Verse > Anthologies > Harriet Monroe, ed. > The New Poetry: An Anthology
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Harriet Monroe, ed. (1860–1936).  The New Poetry: An Anthology.  1917.
 
341. Songs of the Coast-Dwellers
 
Song of Whip-Plaiting
 
By Constance Lindsay Skinner
 
 
IN the dawn I gathered cedar-boughs
For the plaiting of thy whip.
They were wet with sweet drops;
They still thought of the night.
 
All alone I shredded cedar-boughs,        5
Green boughs in the pale light,
Where the morning meets the sea,
And the great mountain stops.
 
Earth was very still.
 
I heard no sound but the whisper of my knife,        10
My black flint knife.
It whispered among the white strands of the cedar,
Whispered in parting the sweet cords for thy whip.
O sweet-smelling juice of cedar—
Life-ooze of love!        15
My knife drips:
Its whisper is the only sound in all the world!
 
Finer than young sea-lions’ hairs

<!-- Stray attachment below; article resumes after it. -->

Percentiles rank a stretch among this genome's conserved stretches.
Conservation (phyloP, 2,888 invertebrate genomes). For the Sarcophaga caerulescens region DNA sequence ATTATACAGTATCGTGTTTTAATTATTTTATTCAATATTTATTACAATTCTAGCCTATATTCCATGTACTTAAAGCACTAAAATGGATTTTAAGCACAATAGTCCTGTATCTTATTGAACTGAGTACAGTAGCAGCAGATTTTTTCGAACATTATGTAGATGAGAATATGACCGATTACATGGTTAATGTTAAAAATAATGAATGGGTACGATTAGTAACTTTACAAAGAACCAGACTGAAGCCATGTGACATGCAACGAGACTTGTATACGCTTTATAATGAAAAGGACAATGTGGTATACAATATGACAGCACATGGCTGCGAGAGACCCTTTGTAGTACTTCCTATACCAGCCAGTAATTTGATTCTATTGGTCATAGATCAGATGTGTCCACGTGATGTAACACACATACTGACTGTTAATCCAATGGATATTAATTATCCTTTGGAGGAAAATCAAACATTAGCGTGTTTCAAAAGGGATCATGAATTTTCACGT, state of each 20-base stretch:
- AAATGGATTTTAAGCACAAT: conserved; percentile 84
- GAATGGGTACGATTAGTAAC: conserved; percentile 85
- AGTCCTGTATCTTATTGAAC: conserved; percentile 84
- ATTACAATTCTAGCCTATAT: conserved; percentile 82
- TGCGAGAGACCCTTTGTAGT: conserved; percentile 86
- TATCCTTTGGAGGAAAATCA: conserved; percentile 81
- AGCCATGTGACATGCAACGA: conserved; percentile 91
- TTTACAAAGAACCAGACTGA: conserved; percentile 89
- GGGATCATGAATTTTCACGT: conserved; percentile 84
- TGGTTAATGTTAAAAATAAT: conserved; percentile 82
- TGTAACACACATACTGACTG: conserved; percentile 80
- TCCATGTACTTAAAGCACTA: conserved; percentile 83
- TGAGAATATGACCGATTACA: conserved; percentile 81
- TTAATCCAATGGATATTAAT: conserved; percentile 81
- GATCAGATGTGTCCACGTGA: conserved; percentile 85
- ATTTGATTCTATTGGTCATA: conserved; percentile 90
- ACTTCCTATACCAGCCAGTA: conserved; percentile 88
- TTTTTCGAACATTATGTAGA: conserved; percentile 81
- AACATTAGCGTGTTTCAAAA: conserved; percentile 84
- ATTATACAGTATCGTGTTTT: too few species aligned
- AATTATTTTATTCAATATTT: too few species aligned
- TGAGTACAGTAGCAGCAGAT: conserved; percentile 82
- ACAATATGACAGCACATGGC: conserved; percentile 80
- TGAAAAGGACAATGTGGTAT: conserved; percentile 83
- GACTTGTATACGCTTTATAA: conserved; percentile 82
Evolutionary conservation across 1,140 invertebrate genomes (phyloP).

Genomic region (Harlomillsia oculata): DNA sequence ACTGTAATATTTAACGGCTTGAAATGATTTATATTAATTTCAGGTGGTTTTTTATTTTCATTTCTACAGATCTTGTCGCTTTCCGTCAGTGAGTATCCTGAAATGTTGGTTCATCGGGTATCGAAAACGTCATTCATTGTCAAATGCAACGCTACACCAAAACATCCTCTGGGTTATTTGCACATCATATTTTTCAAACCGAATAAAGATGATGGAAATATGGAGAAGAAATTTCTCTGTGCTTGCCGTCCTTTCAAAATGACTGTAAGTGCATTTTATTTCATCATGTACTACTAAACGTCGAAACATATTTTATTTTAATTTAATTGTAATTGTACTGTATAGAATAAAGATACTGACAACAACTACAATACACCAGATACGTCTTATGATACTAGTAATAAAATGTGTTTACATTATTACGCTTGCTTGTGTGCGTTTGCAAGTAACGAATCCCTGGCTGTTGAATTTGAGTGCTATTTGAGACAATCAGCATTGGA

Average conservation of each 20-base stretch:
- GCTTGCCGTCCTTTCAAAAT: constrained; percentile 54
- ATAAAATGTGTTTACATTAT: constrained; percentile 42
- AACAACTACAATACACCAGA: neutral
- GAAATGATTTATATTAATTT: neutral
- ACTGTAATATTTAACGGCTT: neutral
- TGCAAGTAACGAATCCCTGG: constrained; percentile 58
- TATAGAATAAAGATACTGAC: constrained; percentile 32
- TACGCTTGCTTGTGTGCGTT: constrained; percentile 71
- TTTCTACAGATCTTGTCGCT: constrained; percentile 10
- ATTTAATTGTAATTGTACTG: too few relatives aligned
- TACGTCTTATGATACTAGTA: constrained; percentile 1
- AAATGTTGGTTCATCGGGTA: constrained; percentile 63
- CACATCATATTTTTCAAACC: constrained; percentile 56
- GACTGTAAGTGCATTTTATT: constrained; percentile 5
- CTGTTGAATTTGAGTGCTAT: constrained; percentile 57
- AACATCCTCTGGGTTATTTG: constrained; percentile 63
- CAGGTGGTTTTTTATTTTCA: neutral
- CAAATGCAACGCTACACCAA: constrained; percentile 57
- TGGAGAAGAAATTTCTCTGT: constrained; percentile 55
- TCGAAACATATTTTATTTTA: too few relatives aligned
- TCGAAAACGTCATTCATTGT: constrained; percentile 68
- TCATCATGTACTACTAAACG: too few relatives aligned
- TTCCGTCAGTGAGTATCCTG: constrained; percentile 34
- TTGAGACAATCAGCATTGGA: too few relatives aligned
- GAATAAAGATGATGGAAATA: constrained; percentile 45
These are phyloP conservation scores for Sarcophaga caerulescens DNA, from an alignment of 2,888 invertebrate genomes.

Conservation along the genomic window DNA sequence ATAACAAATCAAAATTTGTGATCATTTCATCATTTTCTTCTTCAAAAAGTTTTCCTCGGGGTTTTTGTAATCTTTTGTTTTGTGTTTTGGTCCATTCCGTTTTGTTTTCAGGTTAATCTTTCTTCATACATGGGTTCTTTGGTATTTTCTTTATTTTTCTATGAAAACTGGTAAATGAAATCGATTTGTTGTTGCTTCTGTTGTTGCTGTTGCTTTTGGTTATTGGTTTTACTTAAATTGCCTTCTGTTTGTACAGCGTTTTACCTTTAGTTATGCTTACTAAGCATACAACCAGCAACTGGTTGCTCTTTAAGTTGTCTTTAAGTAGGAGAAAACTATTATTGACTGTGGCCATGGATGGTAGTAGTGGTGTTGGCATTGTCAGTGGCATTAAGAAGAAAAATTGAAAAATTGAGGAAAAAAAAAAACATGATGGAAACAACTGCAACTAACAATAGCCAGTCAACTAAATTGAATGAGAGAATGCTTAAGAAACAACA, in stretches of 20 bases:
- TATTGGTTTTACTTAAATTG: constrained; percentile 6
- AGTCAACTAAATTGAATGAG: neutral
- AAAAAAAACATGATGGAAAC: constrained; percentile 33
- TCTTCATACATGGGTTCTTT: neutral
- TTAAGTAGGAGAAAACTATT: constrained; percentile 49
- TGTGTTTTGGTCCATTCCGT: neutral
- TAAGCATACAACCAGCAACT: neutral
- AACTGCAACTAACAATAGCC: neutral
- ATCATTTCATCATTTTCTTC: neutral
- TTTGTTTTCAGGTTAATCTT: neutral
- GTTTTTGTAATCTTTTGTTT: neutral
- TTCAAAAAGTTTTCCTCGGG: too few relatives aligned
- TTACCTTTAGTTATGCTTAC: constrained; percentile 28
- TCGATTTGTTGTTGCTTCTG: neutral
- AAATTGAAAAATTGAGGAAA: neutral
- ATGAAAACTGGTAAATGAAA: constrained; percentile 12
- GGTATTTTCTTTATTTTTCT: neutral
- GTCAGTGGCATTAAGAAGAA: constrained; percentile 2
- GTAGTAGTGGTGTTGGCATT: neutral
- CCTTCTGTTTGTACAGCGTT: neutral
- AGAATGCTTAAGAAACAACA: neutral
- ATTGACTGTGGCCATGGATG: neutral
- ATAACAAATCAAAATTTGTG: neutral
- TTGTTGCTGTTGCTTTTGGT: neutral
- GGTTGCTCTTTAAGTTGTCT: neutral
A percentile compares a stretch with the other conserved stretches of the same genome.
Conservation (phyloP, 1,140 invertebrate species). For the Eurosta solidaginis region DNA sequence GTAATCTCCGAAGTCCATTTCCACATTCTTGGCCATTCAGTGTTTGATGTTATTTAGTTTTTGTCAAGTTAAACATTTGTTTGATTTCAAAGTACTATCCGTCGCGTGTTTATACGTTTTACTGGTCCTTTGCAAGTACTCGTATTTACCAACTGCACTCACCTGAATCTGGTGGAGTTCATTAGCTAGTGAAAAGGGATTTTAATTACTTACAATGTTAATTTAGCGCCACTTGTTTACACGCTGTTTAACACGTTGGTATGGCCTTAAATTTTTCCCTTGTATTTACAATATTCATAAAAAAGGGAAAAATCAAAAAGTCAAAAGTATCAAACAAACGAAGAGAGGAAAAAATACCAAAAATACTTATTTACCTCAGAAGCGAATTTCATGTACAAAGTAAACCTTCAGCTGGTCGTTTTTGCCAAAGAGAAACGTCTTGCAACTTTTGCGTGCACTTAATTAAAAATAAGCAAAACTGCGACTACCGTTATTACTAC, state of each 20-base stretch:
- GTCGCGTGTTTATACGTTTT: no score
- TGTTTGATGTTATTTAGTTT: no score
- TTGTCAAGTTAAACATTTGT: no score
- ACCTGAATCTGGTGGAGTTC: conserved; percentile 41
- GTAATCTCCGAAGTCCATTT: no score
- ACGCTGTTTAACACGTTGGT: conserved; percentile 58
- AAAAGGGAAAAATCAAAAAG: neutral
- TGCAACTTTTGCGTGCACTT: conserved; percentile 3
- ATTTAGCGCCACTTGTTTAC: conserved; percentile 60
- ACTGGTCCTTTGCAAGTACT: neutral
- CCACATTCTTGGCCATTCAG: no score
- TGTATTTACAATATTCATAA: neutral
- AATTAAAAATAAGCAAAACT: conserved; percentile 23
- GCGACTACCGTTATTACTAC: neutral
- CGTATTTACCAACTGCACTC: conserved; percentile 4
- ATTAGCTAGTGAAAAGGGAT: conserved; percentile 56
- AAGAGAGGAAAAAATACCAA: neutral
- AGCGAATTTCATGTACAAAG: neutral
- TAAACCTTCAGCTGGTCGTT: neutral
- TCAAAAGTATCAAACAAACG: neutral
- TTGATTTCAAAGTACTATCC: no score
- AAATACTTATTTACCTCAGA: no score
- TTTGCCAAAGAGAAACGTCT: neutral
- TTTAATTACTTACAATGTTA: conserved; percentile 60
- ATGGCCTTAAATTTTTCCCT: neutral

Are my cedar-strands:
They are fine as little roots deep down.        20
(O little roots of cedar
Far, far under the bosom of Tsa-Kumts!—
They have plaited her through with love.)
Now, into my love-gift
Closely, strongly, I will weave them—        25
Little strands of pain!
Since I saw thee
Standing with thy torch in my doorway,
Their little roots are deep in me.
 
In the dawn I gathered cedar-boughs:        30
Sweet, sweet was their odor,
They were wet with tears—
The sweetness will not leave my hands,
No, not in salt sea-washings:
Tears will not wash away sweetness.        35
I shall have sweet hands for thy service.
 
(Ah—sometimes—thou wilt be gentle?
Little roots of pain are deep, deep in me
Since I saw thee standing in my doorway.)
 
I have quenched thy torch—        40
I have plaited thy whip.
I am thy Woman!
 

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